A Beverly Hills producer and director was sentenced Monday to 10 years in federal prison on child pornography charges. The case started with an underage Fresno youth who exchanged sexually explicit e-mails with the man.
Federal law enforcement officials wanted Anthony Matthew Logan, 64, to serve more than 11 years in prison. Logan, however, made a personal plea to U.S. District Judge Anthony W. Ishii, saying he only accessed the material to research his next film project — a documentary on children involved in pornography.
"I am not a predator or a pedophile," Logan told Ishii. "I'm a filmmaker and I'm proud of it. I just wanted to see what material is out there."
Logan told Ishii he wanted to hold "the purveyors" of child pornography accountable, including the Internet companies "who make millions of dollars as a conduit" for the material.
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He asked for eight years in prison, which irked Assistant U.S. Attorney David Gappa. "It seems clear to the government that [Logan] is still a person in denial," Gappa said.
U.S. Immigration and Customs Enforcement senior special agent Mike Prado, who helped investigate the case, agreed. He said Logan's court statements were nothing more than a "rationalization for deviant behavior."
Logan has been a director of a live television auction show known as "Fine Art Treasures." He also directed a docudrama called "Day of Miracles," which chronicles Sept. 11 terrorist attack survivors who beat long odds to pull through, as well as producing and directing other shows.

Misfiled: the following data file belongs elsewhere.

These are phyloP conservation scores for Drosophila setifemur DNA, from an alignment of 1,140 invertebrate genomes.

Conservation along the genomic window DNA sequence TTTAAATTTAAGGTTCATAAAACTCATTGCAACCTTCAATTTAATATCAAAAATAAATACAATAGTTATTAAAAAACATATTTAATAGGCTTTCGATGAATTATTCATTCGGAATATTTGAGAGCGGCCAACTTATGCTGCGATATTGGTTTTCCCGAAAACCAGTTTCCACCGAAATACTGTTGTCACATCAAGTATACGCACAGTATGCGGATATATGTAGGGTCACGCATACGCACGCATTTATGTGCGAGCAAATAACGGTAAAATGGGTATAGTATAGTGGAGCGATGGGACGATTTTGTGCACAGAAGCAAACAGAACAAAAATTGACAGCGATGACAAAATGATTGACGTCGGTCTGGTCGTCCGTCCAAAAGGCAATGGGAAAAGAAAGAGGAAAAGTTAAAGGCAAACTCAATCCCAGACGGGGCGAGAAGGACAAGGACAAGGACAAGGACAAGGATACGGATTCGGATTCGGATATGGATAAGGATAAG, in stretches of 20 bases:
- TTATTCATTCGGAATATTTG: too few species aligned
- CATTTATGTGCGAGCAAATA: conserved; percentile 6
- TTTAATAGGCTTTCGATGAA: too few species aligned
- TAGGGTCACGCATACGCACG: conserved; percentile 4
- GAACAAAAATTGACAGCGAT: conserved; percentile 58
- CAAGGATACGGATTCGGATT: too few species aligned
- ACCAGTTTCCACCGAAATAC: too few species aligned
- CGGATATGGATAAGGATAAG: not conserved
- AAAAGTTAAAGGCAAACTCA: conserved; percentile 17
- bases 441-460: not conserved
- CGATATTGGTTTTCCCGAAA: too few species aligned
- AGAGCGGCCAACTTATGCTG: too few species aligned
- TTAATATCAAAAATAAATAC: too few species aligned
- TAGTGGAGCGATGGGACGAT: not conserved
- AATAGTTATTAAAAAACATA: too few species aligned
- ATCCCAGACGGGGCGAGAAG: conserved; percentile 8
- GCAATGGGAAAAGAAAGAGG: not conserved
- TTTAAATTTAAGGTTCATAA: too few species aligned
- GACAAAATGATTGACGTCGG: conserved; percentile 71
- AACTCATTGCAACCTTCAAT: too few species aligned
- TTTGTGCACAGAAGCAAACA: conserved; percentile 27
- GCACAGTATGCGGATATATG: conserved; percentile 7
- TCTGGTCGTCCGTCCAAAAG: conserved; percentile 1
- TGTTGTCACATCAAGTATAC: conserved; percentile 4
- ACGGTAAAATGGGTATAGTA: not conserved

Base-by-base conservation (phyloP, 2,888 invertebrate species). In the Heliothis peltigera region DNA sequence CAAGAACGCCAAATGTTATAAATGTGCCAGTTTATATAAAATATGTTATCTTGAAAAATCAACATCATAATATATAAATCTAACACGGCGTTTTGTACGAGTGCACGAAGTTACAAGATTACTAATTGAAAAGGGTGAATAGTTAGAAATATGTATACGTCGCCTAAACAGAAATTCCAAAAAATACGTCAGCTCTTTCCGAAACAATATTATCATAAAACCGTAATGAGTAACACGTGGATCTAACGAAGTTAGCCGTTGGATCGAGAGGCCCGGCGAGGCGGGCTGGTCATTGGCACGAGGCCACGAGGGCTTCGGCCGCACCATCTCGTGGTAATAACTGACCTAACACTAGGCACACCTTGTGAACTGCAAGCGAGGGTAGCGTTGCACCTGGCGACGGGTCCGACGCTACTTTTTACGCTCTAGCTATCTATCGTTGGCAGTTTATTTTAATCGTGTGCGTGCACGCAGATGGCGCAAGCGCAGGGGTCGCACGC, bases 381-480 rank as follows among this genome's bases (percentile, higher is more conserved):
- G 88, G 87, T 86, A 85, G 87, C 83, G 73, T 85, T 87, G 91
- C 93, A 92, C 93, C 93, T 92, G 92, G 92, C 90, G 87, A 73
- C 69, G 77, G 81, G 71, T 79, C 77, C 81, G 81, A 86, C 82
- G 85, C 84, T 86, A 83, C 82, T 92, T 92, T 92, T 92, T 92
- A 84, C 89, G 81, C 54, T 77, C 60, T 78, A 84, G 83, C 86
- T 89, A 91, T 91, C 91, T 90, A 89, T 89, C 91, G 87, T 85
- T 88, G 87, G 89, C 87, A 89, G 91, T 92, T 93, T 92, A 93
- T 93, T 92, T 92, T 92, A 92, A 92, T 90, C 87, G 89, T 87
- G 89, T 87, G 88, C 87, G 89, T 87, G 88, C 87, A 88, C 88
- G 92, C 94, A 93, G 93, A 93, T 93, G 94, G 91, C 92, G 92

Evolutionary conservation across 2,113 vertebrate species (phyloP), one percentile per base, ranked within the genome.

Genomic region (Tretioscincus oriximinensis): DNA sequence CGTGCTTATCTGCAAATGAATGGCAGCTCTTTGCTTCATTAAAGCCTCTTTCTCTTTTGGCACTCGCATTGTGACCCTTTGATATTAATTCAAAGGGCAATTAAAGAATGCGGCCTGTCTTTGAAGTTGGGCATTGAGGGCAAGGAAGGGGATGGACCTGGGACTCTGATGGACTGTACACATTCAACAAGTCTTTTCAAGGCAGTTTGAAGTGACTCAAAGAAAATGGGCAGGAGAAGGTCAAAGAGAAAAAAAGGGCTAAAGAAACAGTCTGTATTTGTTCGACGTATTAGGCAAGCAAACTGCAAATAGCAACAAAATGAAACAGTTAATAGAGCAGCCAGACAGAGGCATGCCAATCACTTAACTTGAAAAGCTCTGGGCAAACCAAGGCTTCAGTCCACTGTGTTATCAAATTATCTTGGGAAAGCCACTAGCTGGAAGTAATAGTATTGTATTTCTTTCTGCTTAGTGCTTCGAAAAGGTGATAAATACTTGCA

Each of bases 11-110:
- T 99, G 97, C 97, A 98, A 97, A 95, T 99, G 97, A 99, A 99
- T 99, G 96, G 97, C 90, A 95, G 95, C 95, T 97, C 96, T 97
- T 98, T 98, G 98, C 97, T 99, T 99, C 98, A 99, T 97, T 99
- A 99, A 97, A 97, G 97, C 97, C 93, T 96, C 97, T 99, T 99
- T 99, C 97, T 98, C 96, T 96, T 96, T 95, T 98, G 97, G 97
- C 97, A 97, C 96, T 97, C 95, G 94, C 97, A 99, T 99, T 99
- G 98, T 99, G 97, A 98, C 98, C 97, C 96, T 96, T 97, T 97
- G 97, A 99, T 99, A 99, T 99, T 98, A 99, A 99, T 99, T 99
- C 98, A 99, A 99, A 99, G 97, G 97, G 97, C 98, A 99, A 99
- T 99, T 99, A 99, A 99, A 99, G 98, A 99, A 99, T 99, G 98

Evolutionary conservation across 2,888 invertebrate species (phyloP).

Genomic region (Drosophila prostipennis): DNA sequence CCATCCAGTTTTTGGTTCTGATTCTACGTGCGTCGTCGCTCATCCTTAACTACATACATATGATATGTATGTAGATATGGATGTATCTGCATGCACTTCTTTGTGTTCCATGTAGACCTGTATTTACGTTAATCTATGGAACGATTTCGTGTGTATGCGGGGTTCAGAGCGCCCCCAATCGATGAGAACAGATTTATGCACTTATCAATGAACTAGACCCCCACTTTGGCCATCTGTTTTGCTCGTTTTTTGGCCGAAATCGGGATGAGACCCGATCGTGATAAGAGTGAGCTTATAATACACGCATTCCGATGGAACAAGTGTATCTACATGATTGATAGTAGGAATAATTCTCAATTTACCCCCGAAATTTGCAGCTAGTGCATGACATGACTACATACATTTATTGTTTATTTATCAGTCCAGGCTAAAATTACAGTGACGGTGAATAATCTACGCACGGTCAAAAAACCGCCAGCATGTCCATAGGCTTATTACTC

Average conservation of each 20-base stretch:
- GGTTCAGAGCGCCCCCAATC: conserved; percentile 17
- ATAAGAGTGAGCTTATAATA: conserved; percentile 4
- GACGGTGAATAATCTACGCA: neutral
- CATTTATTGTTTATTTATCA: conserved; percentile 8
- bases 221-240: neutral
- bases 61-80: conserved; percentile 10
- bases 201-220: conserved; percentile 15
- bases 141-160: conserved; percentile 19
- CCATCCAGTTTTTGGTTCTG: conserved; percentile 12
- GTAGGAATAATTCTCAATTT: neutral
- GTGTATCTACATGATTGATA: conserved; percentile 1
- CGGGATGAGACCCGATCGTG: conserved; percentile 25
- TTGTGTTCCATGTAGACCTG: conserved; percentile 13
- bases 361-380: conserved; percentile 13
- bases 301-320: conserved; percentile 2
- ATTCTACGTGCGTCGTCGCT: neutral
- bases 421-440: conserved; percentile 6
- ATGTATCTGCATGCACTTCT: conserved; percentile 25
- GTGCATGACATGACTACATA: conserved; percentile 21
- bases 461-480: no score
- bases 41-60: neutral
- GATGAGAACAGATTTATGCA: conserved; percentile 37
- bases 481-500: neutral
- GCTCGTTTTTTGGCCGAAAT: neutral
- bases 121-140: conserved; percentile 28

He was tracked down after the online service provider America Online notified the National Center for Missing and Exploited Children of possible child pornography being sent via e-mail.
Authorities tracked the e-mail to an underage Fresno youth, who was arrested on child pornography charges after an investigation.
A subsequent examination of the boy's computer turned up e-mails sent to and received from other individuals, including Logan, who was one of the first people to come under suspicion in an investigation dubbed Operation Crying Eyes, which was part of the the Fresno youth's e-mail address.
According to Prado, that investigation has now led to more than 100 people worldwide, and it is ongoing.
Logan was arrested in May 2005 in an investigation that began in October 2003. That time gap resulted from Logan evading authorities, Prado said.
He was skeptical of Logan's story related in court Monday — which included statements that he had been ministering to other inmates in the Fresno County Jail — because it was so hard to track him down.
Prado said Logan evaded authorities when he knew a warrant had been issued, and federal documents show he admitted to destroying his child pornography collection when he thought his arrest was imminent, only to start rebuilding the collection when months went by and he felt the danger of apprehension had passed.